Carpet Stains and Hardwood Scratches

You might be horrified at the thought of showing your home with some minor carpet stains or scratches on the hardwood floors. However:

  1. Normal Wear and Tear: Most buyers expect a used home to have some signs of wear. These minor imperfections often fit within that expectation.
  2. Rug and Furniture Placement: Buyers will often visualize the home with their own furniture, potentially covering any minor cosmetic flaws in the flooring.
  3. Negotiation Leeway: These minor issues can be points of negotiation that don’t require substantial financial investment to resolve, unlike more significant issues like a failing roof or outdated electrical system.

Big-Ticket Items with Minor Impact

When selling a home, the instinct to present it in the best possible light is strong. While some repairs can boost your home’s value significantly, others are big-ticket items that could drain your wallet without offering a substantial return on investment. Below, we delve into why certain expensive repairs might not be worth your time and money.

Roof Replacement

Replacing a roof is a significant expense that can run into the tens of thousands of dollars. Here’s why you might want to reconsider doing it:

  1. Longevity: Roofs are designed to last for several decades. If your home’s roof is somewhere mid-lifespan, replacing it might be overkill.
  2. Inspection Nuances: A home inspection will indeed uncover the age of a roof, but most buyers are satisfied as long as it isn’t leaking or showing severe wear.
  3. Negotiation Leverage: If the roof does come up as a sticking point, you have the opportunity to negotiate the price rather than fronting the cost yourself.
  4. Insurance: Many homebuyers know that their home insurance will likely cover a roof replacement if it becomes necessary after purchase, diminishing the need to buy a home with a brand-new roof.

Old Windows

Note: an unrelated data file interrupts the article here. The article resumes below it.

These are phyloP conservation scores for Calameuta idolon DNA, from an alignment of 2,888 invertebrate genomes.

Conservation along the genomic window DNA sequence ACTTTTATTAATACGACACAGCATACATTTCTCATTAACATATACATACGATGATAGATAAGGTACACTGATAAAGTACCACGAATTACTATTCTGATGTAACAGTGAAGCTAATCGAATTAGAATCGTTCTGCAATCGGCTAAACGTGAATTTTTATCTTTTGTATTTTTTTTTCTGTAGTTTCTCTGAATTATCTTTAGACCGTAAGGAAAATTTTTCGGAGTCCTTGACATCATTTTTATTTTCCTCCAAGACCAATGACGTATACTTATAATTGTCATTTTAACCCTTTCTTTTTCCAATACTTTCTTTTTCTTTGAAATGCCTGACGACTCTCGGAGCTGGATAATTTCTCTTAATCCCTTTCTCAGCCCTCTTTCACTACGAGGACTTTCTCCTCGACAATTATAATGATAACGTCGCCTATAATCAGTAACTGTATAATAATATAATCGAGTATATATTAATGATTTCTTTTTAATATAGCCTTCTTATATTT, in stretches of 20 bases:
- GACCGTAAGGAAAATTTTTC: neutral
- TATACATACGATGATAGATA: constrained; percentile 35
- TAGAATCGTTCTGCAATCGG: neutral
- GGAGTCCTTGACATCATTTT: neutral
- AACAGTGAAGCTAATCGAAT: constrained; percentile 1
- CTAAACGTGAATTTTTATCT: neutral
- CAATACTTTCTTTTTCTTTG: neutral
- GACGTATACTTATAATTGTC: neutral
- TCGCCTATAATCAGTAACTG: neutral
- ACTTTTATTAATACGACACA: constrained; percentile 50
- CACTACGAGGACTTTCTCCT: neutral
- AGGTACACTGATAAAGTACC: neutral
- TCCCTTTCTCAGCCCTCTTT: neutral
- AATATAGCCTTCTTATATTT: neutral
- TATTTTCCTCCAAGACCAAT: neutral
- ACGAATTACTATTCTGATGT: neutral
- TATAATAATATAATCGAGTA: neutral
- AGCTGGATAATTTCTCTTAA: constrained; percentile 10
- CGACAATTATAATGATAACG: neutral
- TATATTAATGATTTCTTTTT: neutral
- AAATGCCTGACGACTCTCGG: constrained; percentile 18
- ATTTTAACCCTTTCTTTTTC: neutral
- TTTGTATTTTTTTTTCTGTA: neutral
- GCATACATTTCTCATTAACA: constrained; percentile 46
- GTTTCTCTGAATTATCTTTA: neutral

Replacing old windows could make your home more energy-efficient, but it’s often not worth the investment for these reasons:

  1. Aesthetic Value: In historical or older homes, the original windows are often a selling point that adds character.
  2. Minimal Energy Savings: While newer windows are more energy-efficient, the monthly savings on utility bills may not be substantial enough to justify the replacement cost.
  3. Upfront Expense: High-quality windows are costly, and installation can add to the expense, often making the investment hard to recoup.
  4. DIY Option: Some buyers might prefer to replace windows themselves to qualify for specific tax credits or to choose the design.

Pool Installation

The thought of a sparkling pool in the backyard might seem like a guaranteed way to attract buyers, but it’s a risky investment:

  1. Maintenance Concerns: Pools require constant upkeep, which could deter buyers who view it as a burden rather than a feature.
  2. Safety Issues: Families with young children may be concerned about safety risks.
  3. Limited Appeal: Depending on your location, a pool may be unusable for a significant portion of the year, limiting its appeal.
  4. Permit and Insurance: Installing a pool involves navigating local permits, and it can also raise home insurance premiums, complicating the sale process.